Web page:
He still has a line of dialogue to come, because the crooks are apparently as inept as he is so forget to actually kill him. After we watch a tree for a while to pass time, a stranger discovers him and asks, Who did this?' His reply is the key plot point of the entire film, if you care about the story. He mutters, 'Toplar, scar,' then points to his eye and dies, thus telling us that Toplar can be identified by a scar on his ear. Remember what I said about the lack of plot consistency in Doris Wishman movies? This is what I was talking about. My personal favourite example comes up next. As if we'd just watched a reel of a different movie, we switch to a naturist camp where a traditional game of volleyball is in progress. We're watching from an angle though, so the folks on our side of the net are naked as jaybirds while those facing us are all clad in shorts. Frankly, I find the attempt to avoid full frontal nudity in a film about Chesty Morgan's 73" breasts hilarious.

If you'd wondered where those twin stars had vanished to, by the way, they're about to show up. Morgan's character, Jane Tennay aka Agent 73, is lounging around nearby, though why she isn't naked in a nudist colony in a sexploitation movie I have no clue. She looks like nothing less than a cheap whore in red shorts and platform boots; huge sunglasses and earrings; and a black bra that has no tie but hangs down somewhat like a hammock. Her wardrobe in this film may be scarier than that of any other character in any other movie. Just wait till we get to the couple of square miles of pink fabric covered in white polka dots that she wears at one point. Anyway, she promptly gets called back to New York, making us wonder why this naturist camp is even in the script and how the most talented member of the crew seems to be the girl who dubbed Chesty Morgan's lines because she had such a thick accent that even Wishman couldn't understand it.

The next scene suggests that beyond entirely discarding the voice of her star, Wishman would have liked to have discarded her entirely too. In her unauthorised biography she calls Morgan a monster and she's said in interviews that she was the most difficult and only uncooperative actor she ever worked with over a long career in film. It's a surreal scene, set in the office of Bill, Jane's boss, as he explains the dangerous assignment he's about to send her on. It's painfully obvious that Morgan doesn't want to be there and it's far from clear whether all the snippets we see of her during the scene were shot for it. She looks vaguely drugged and she sighs often. She smiles uncomfortably at one point. She's out of focus much of the time and most of her lines are given while she isn't on screen. The underlying suggestion is that Wishman would have sent her home if only her boobs could have stayed behind to provide the gimmick she needed.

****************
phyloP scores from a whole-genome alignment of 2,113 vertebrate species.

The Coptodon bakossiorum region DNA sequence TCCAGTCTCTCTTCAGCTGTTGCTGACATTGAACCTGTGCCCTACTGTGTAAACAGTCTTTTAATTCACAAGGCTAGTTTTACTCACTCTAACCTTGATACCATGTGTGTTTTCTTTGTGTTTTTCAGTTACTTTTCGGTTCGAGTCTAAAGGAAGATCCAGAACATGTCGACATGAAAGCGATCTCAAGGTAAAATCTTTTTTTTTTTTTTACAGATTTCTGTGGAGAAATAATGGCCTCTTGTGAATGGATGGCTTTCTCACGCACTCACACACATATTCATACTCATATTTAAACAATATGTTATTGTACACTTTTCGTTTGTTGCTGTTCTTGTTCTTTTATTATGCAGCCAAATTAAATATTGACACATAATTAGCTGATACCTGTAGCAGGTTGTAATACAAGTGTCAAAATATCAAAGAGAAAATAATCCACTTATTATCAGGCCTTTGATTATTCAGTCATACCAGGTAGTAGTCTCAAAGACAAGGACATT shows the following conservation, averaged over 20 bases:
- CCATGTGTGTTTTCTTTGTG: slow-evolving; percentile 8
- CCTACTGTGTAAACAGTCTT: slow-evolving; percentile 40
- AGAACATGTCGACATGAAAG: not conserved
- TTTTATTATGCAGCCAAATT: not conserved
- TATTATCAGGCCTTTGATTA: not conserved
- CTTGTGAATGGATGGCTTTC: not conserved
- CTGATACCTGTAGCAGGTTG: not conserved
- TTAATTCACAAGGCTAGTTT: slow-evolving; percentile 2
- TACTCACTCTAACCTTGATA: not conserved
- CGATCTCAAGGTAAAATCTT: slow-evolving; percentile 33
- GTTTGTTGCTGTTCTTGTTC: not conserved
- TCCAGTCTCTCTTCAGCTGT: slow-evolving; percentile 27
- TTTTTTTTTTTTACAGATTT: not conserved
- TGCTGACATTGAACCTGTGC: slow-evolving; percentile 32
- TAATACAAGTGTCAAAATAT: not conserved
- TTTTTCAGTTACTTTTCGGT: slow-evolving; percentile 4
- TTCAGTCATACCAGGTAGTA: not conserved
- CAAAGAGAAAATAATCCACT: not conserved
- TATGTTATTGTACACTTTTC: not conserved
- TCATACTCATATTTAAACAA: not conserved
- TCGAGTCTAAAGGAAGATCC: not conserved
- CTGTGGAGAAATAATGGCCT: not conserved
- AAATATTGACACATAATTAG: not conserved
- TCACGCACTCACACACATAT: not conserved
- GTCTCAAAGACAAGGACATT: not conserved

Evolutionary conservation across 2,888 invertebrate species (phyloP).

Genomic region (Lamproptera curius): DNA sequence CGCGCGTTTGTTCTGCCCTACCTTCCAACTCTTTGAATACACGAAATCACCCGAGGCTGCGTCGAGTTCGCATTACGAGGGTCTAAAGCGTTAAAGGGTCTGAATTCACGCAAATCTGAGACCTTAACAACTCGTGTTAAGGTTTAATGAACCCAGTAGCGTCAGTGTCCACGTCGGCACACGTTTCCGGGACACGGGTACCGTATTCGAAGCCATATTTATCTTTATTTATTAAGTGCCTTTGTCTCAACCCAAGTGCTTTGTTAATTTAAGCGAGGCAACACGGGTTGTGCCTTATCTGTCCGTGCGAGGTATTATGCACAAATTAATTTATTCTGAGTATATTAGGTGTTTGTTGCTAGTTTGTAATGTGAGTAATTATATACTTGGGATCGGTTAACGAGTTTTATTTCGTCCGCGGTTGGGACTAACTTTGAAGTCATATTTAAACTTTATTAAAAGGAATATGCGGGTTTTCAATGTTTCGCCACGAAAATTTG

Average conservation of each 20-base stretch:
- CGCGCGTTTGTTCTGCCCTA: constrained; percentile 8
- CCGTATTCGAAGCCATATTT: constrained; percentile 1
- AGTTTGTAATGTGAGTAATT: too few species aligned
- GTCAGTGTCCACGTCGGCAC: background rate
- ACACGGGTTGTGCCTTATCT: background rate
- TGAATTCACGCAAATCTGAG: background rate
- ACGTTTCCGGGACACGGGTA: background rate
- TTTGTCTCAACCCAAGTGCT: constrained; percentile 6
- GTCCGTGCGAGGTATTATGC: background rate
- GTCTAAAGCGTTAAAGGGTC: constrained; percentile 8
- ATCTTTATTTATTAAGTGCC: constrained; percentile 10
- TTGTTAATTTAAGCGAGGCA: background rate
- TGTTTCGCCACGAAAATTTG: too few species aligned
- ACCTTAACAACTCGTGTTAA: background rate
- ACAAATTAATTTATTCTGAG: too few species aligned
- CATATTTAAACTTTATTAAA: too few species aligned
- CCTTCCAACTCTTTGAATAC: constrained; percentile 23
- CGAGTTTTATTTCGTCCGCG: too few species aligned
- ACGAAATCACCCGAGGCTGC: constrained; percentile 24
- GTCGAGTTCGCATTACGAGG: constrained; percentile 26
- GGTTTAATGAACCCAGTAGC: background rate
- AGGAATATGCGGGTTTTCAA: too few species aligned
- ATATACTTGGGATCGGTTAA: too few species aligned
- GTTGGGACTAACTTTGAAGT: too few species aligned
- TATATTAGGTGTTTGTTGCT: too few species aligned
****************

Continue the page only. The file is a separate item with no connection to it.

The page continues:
To prepare for a caper named Highlight One, Agent 73 is sent into surgery to have a camera implanted into her left breast. Sure, she's tasked with photographing all important documents on her mission as well as everyone she eliminates, so she needs a camera, but I'm still completely in the dark as to how this implant can meet the need. How many photos can this camera take and how can they be retrieved? Tennay never changes the film, not that that would appear to be a viable option. Where's the lens? If it's where the implant went in, then how does pointing at the ceiling take a picture of something in front of her? She does seem to have an astounding aim for a camera that she can't even see. How does it get past the barrier of skin? The photos we see in the end have better picture quality than this film. This insane plot device serves only to highlight the twin stars of the film and bring a whole new meaning to the term 'flash photography'.

Puns were certainly on the minds of the filmmakers, given that Tennay quickly proves able to identify an enemy agent, while hindered by a hospital gown of flowing turqouise frills, strangle her to death with a telephone cord and test out her new implant, apparently only to prove that 'Toplar's agents are everywhere'. Get it? Topless agents are everywhere? That this may be the single greatest intellectual achievement of this film amply highlights just how godawful it is. If only some of the attention given to puns was dedicated to plot consistency it might be better but after being proven as lethally efficient as any spy with a license to kill, Tennay is promptly shown up as a complete wuss, as she has extreme difficulty removing the band aids that cover the neat implant scar. This scene is painful to watch, proving that it's the little things that hurt the most, though that's a strange way to describe a scene starring a 73" bust.

She doesn't get any recovery time because a note is quickly shoved under the door to send her after her first target, Toplar's right hand man, Mark Chiaro. Her seduction technique is to sit next to him and look disgusted, but somehow that's enough to get her into his hotel room, which has its own office. Unfortunately he discovers her there taking photos with her breasts so she tries to knock him out with them in slow motion. The car chase that follows isn't in slow motion though Chiaro does manage to find time to light, smoke and discard a cigarette as he leaves the hotel! Logic throws its hands up in despair but perhaps not before the fashion police, given that Tennay is wearing checkered flares, white platform boots and a black fur coat. It all ends when she apparently parks in front of him so he can force her at gunpoint into his car, drive somewhere else and order her to get out so he can shoot her. She blows him up with her lipstick first.